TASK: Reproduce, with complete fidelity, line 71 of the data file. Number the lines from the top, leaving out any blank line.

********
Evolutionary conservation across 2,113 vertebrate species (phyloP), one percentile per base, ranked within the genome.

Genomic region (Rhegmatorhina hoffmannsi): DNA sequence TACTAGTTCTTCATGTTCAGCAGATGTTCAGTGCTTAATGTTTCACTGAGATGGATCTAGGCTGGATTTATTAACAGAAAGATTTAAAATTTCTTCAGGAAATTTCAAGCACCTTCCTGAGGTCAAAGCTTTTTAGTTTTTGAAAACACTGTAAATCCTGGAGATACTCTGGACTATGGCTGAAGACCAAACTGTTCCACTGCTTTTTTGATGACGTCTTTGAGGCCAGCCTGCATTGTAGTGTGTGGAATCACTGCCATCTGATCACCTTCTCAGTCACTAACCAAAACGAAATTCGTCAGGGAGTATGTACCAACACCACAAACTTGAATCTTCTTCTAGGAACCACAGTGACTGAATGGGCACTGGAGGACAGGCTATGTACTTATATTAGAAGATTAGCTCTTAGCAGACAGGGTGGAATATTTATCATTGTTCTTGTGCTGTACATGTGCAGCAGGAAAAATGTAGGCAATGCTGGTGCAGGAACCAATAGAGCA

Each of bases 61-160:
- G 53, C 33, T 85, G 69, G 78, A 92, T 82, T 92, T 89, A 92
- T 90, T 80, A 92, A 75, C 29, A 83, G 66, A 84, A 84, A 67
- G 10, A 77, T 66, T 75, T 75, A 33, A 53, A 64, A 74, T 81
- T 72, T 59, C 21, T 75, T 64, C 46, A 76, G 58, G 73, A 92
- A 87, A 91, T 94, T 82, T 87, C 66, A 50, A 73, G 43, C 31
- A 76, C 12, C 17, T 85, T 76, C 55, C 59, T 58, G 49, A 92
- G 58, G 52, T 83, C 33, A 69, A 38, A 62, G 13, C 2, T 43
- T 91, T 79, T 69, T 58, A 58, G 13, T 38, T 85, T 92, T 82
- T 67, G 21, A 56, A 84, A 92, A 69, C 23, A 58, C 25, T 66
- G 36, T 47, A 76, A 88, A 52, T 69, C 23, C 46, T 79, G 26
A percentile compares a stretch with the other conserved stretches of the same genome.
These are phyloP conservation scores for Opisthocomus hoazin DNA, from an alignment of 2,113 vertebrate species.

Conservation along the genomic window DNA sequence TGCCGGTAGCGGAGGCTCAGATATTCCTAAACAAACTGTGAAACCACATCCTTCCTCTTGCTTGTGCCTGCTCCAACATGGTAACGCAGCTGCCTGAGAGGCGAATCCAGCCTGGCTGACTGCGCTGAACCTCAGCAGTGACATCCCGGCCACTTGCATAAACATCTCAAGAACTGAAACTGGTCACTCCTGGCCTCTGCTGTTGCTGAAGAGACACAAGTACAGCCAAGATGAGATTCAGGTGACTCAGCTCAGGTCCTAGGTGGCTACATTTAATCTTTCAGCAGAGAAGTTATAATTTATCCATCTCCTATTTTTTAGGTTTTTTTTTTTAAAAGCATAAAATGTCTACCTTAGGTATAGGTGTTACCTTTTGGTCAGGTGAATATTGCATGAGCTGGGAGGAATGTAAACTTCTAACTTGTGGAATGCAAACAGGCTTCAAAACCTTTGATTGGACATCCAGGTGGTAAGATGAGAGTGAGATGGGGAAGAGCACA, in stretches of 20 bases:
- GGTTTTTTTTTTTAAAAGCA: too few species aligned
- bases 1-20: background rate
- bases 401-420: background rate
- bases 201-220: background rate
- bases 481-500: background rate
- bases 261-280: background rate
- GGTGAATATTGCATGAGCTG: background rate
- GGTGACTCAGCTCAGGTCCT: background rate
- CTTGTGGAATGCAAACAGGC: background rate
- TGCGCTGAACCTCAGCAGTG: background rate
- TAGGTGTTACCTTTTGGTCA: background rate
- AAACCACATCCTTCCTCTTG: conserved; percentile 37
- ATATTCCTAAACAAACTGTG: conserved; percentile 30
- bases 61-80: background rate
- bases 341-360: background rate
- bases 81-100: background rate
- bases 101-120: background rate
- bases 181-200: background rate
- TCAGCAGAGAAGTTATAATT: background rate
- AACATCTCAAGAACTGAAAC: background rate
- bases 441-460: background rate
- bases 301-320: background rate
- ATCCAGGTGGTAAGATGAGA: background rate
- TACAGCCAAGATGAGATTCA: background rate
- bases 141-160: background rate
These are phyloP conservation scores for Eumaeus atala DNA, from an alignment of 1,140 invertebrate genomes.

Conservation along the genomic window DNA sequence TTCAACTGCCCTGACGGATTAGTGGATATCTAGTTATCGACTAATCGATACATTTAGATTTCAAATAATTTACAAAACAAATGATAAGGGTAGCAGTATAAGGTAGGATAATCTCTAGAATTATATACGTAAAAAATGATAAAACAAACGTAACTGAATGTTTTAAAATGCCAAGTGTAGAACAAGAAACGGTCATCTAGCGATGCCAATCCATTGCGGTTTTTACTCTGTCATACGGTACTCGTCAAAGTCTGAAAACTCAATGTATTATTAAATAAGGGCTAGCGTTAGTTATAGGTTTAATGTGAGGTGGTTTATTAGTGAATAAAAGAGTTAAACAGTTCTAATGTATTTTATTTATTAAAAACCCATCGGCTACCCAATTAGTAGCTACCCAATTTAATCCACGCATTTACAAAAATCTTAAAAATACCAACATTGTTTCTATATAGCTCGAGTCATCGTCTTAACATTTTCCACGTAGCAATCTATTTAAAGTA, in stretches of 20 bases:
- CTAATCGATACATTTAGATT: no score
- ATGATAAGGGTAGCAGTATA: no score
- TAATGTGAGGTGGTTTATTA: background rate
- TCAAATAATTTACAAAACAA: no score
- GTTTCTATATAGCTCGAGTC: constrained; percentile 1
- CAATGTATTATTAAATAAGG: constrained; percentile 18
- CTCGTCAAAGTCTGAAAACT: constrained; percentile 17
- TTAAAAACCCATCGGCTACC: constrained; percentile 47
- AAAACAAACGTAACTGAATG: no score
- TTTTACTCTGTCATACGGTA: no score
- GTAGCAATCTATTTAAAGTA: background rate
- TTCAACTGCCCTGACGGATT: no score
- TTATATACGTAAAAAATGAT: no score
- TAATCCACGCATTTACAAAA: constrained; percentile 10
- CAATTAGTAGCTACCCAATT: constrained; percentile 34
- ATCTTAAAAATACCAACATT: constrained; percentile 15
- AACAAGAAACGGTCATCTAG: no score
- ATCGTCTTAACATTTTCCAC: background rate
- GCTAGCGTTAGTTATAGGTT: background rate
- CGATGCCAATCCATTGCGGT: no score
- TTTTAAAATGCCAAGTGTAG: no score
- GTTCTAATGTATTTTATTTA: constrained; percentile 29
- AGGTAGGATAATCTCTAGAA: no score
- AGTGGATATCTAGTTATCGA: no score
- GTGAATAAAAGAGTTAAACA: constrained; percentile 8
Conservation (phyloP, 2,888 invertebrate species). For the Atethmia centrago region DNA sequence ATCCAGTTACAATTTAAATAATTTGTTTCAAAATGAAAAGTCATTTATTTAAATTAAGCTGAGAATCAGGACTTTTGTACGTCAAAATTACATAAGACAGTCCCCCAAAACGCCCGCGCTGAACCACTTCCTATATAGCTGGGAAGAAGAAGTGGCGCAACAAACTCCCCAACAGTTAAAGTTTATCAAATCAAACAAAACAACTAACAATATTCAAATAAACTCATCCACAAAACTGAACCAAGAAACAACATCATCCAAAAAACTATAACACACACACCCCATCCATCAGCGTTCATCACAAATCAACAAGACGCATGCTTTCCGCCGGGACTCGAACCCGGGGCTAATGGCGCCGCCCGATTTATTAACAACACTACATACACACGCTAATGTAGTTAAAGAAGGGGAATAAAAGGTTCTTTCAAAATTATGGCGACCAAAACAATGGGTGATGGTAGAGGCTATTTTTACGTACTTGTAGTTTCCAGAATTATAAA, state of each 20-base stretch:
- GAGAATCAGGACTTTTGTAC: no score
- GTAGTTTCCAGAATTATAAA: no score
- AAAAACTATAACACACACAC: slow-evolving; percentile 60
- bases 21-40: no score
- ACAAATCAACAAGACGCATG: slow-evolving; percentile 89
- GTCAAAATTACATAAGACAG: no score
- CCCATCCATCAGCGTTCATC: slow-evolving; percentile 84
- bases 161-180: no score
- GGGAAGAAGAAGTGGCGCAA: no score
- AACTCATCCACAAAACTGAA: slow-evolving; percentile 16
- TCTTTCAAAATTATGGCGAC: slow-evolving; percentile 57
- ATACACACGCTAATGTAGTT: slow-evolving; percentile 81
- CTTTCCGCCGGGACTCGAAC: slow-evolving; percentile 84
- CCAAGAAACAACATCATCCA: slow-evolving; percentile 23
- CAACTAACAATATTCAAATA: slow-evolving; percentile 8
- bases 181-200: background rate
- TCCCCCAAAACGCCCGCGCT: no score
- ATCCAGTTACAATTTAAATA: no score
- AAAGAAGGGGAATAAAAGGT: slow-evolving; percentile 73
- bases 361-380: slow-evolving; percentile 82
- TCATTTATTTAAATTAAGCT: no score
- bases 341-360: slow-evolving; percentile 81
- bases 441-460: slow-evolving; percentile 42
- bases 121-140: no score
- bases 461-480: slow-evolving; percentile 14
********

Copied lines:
- GTAGTTTCCAGAATTATAAA: no score